VOD film review: The Rise (Wasteland)
Chris Bryant | On 21, Sep 2013
Director: Rowan Thale
Cast: Luke Treadaway, Neil Maskell, Matthew Lewis
The Rise places itself in dangerous territory. Being a good British thriller with a cast of actors known for bigger work and a few twists and turns along the way, it’s an excellent watch. But the fact that it doesn’t amaze, it doesn’t emotionally cripple and it might not be quite as smart as it thinks means that it runs the risk of being easily forgotten among similar films, of which there are dozens.
In equally dangerous territory is the piece’s protagonist, Harvey (Treadaway – Attack The Block). Six weeks ago, he was released from a prison sentence he did not deserve and now he’s planning to rob dead-eyed violence merchant Stephen Roper (Maskell, channelling his performance in Utopia by terrifying everyone with his thousand-yard stare). For the job, Harvey recruits his best friends: Dempsey, the loyal and fast-talking Iwan Rheon (mirroring his quiet and calculated turns in Misfits and Game of Thrones); the perpetually angry but attached to his home Dodd (Lewis – Harry Potter); and Charlie, a quiet, motivated friend, played by Gerard Kearns (Shameless). Together, the boys set in motion a plan to outsmart, humiliate and get even with Roper.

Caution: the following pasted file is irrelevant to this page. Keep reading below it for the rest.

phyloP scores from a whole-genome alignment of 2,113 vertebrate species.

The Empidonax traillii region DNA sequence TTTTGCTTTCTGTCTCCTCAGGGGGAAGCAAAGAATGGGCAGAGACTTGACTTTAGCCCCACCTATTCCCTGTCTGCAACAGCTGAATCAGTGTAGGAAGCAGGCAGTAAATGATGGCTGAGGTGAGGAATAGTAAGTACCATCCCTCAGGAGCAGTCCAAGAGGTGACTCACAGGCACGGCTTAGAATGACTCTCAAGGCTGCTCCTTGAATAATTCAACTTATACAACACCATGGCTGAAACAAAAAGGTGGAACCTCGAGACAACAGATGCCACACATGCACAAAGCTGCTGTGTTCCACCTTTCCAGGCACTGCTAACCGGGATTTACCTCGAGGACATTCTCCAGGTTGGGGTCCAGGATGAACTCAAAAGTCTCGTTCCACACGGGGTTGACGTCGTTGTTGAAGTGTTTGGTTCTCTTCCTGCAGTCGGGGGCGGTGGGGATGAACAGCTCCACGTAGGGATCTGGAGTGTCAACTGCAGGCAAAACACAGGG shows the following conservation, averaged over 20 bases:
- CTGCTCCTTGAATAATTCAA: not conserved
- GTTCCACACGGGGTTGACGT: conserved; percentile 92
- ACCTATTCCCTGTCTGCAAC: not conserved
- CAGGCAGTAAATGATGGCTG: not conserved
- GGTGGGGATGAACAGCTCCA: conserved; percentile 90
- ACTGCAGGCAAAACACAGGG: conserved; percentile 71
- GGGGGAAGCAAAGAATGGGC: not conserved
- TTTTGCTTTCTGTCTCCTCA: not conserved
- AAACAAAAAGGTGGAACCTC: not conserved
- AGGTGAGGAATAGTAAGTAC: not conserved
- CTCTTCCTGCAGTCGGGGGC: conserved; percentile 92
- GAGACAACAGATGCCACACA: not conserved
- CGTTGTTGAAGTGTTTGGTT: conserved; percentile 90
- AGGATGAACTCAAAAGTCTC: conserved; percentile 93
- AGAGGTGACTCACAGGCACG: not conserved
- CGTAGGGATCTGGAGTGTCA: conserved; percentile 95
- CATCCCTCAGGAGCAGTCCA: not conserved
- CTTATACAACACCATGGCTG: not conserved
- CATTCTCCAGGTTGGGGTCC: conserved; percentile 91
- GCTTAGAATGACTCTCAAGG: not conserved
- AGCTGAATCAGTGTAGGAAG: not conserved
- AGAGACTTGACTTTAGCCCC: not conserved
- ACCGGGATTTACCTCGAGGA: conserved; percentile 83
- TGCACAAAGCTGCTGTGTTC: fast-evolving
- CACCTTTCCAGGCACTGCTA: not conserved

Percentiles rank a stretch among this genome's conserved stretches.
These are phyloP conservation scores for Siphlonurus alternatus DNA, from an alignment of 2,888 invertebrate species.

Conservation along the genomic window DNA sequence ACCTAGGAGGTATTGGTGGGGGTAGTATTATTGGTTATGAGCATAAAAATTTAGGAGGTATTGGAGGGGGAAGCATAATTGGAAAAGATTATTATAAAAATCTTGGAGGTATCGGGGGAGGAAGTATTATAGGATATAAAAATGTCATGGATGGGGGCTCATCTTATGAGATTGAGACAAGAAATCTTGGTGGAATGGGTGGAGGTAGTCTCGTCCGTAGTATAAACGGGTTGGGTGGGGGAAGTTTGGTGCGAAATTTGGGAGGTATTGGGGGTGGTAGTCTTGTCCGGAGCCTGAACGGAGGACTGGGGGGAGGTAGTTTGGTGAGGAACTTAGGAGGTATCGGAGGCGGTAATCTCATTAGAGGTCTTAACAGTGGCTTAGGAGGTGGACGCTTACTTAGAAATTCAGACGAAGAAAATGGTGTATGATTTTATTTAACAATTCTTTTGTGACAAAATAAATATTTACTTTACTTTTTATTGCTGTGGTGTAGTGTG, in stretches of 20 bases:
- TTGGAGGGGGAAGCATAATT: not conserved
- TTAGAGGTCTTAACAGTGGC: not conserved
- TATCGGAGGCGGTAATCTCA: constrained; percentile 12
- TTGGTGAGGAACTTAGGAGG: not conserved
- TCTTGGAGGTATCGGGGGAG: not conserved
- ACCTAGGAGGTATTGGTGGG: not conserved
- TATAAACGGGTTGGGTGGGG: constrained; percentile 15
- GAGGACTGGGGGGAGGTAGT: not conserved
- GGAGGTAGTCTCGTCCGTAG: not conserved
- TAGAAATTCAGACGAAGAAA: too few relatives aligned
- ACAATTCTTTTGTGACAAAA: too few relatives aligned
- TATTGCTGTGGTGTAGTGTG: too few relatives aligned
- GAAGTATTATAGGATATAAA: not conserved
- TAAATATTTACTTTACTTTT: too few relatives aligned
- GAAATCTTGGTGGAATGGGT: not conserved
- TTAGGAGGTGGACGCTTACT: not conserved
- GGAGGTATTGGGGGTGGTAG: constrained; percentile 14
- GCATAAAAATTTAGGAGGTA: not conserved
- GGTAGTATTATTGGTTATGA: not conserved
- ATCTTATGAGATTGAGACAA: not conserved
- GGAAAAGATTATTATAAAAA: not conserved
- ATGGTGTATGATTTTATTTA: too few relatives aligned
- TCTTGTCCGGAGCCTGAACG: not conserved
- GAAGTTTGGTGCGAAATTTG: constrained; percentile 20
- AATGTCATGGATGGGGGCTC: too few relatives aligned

In the present day, Harvey is explaining this plan to D.I. West (a tough-but-fair Timothy Spall), beaten and bloody. A few clever quips here and there keep him from being an all-round good-guy, but his reserved demeanour and his decision to plot against Roper – as opposed to, say, hit him with a crowbar the moment he’s released – mean that Treadaway’s character remains something of mystery. In fact, this is true of most of the characters. Maskell brings his experience as a murdering lunatic (see Kill List) to give Roper a cold madness, and Rheon’s Dempsey speaks with such speed and vulgarity that it’s difficult not to like him, but everyone else remains firmly in two dimensions.
Despite this, Thale’s thriller does have a Usual Suspects ring to it thanks to the flashback framework, coupled with the impressively uneasy sense that all is not what it seems. Well planned and smoothly executed, the build-up doesn’t quite pay off, but The Rise is quite interesting – if not quite amazing. There is a chance that it will sink in a sea of similar films with better characters, deeper writing and more startling twists but the strong cast and the dark, pressure-cooker writing keep The Rise afloat. It stands its ground as a solid British thriller.